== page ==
By Simon Owens
We’ve seen a new phrase enter our lexicon in recent months: the “Serial effect.” Google it and you’ll find this neologism employed everywhere from The Hollywood Reporter to USA Today, and it’s used to describe the cambrian explosion caused by Serial, a podcast that relitigates the trial of Adnan Syed, who was convicted of murdering his girlfriend in 1999. This podcast was so popular, the thinking goes, that it’s introduced millions of new listeners to the podcasting medium, in the process unleashing a tide that lifts all boats. Podcasts are now considered part of mainstream culture, a topic of watercooler conversation as well as a booming market for advertisers.
And there is evidence that the Serial effect is, indeed, real. Edison Research found that podcast listenership has increased by 18 percent in the last year. Each day we hear news of media companies launching new podcasts, the emergence of podcast networks, successes in podcast crowdfunding, and even the introduction of venture capital money. It’s hard to read that Marc Maron pulls in $15,000 for every podcast ad and not conclude that real money is being made on this platform that, up until a few months ago, was considered a hobbyist niche. In fact, it wouldn’t surprise me one bit if we see articles within the next year questioning whether we’ve entered a podcast bubble, one that’s produced an oversaturated market.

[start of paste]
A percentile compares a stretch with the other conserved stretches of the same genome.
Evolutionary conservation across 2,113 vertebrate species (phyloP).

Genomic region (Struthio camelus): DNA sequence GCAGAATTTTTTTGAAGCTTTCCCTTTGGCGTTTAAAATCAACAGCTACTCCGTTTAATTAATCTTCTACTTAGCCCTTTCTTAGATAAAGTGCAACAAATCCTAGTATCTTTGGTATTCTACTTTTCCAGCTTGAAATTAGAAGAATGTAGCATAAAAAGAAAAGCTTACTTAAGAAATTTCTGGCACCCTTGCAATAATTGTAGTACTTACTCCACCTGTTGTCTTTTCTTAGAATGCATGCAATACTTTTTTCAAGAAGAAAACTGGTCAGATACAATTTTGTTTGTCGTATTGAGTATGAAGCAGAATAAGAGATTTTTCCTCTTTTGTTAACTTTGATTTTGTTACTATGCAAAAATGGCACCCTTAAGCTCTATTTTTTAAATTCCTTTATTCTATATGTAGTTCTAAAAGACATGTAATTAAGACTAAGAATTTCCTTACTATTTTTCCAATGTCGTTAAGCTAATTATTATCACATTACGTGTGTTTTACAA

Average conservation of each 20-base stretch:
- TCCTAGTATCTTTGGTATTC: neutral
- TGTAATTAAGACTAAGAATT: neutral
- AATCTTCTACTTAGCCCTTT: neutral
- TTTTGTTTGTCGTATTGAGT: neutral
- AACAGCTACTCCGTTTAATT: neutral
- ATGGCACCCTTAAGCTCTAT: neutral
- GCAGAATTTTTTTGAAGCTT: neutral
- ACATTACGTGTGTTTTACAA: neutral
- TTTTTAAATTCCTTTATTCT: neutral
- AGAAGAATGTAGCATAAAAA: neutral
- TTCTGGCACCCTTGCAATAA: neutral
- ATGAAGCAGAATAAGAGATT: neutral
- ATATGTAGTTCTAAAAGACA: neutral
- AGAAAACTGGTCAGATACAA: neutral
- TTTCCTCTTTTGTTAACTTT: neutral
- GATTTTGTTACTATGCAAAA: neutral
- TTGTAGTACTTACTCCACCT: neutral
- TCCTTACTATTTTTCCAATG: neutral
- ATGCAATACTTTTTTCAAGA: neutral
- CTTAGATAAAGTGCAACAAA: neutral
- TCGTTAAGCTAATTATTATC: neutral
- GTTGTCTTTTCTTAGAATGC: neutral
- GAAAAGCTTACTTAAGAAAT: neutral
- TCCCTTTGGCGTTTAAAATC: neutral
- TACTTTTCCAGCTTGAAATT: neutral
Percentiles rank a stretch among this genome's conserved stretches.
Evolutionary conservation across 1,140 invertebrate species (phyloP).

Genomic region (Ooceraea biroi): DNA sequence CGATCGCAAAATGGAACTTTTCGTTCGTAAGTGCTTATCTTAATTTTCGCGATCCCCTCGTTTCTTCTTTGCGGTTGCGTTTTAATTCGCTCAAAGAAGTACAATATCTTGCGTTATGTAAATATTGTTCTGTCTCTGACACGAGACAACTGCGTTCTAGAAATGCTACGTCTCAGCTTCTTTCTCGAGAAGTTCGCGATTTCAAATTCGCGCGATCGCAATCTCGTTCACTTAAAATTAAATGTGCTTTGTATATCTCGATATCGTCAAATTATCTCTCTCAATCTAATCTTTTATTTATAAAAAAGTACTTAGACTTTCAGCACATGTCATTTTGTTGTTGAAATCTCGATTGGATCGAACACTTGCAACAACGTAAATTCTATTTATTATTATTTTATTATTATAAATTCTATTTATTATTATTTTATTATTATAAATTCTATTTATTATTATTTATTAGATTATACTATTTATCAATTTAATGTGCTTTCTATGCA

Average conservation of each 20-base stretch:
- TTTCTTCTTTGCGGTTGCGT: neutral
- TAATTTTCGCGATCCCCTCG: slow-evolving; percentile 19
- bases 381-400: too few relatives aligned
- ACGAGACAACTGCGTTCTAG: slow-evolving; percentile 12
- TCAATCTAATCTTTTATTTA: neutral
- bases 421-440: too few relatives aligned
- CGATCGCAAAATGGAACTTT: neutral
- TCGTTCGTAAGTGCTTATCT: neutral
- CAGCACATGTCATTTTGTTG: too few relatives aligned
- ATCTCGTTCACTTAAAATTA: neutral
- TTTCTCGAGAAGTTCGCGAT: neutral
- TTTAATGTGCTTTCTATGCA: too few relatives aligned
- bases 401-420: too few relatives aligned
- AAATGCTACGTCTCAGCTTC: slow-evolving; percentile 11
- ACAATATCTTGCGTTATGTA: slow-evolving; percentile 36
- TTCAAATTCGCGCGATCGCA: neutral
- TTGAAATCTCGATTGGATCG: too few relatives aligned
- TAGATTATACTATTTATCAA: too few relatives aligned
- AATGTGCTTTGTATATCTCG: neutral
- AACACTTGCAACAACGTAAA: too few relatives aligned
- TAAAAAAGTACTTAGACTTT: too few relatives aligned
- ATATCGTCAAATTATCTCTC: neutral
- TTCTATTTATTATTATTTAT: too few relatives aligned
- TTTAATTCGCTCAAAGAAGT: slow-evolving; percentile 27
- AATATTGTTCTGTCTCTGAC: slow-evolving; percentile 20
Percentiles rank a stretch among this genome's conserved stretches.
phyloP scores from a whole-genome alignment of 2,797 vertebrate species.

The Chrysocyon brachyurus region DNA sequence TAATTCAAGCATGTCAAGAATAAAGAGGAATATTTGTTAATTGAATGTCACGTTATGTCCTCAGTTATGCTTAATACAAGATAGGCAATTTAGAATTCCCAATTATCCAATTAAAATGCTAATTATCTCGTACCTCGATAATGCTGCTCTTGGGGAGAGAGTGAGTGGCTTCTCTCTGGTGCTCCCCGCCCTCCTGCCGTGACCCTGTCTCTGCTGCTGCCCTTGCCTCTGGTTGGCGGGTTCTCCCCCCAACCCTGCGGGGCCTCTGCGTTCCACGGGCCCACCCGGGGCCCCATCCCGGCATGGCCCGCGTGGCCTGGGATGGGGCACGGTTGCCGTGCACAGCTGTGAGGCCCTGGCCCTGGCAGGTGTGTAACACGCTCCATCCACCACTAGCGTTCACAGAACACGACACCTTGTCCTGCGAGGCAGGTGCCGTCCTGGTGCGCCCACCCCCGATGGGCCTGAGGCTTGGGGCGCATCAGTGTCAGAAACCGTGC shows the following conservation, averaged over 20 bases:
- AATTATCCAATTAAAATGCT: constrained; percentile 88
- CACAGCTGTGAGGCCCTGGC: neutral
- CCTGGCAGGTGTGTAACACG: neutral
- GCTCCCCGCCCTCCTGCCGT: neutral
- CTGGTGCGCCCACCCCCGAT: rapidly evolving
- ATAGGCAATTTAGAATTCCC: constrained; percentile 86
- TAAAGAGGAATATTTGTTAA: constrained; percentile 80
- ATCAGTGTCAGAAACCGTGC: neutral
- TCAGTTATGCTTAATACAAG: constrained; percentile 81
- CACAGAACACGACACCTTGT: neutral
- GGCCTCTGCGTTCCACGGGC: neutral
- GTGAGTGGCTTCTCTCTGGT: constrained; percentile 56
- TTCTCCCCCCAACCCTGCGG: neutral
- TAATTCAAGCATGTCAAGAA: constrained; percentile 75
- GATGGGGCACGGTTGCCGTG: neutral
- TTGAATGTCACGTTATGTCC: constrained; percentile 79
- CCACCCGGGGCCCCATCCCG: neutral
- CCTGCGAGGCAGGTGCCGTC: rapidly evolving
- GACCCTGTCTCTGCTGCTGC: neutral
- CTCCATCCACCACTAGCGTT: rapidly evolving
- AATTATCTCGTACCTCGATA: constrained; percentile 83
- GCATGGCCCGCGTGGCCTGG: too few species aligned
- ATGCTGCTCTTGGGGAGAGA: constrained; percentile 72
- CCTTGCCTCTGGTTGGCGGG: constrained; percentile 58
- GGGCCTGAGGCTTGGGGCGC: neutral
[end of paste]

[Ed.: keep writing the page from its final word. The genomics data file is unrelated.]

But though the Serial effect is genuine, new data reveal how any growth was relative and that we’re nowhere near reaching podcasting’s full potential, both in readership and revenue. According to a new fact sheet released by Pew, the percentage of Americans who have listened to a podcast within the last month sits at 17 percent, a mere two points above where it was in 2014. As Nick Quah wrote in his podcast newsletter Hot Pod, “the gains in podcasting over the past several months were significant in relative terms, but are really a drop in bucket in absolutes, particularly in the more significant metrics: listenership, brand awareness, so on and so forth.”
Read the rest at this source We’re Only at the Very Beginning of the Podcast Boom | RYOT News
So, I’ve been podcasting since before it was cool.
Back in 2006, when I first discovered podcasts, I subscribed to Dirty Little Secrets, the original podcast by XXXChurch, as well as Bethel’s sermon of the week podcast, and something else, but I can’t remember now what it was. I subscribed to three podcasts because I didn’t know any other ones yet. Now, I can’t keep caught up with the ones I subscribe to! Less than a year after I discovered them I started my own and after ten episodes finally settled on the name Fire On Your Head, and with a few hiccups along the way, I’ve not had more than a 6 month pause in recording new episodes.
Eight years after starting my podcast, I’m still explaining to people what a podcast is. So in that sense, I agree that we’re still pioneering the art form of podcasting and that, depending on who you ask, it’s not necessarily as mainstream as you’d think it would be by now.
I agree with Owens that we’ve only seen the tip of the iceberg when it comes to podcast adoption. But I’m not so sure if podcasting will ever truly get bigger than it is. We’ll see.
Read the rest of the article and its findings here.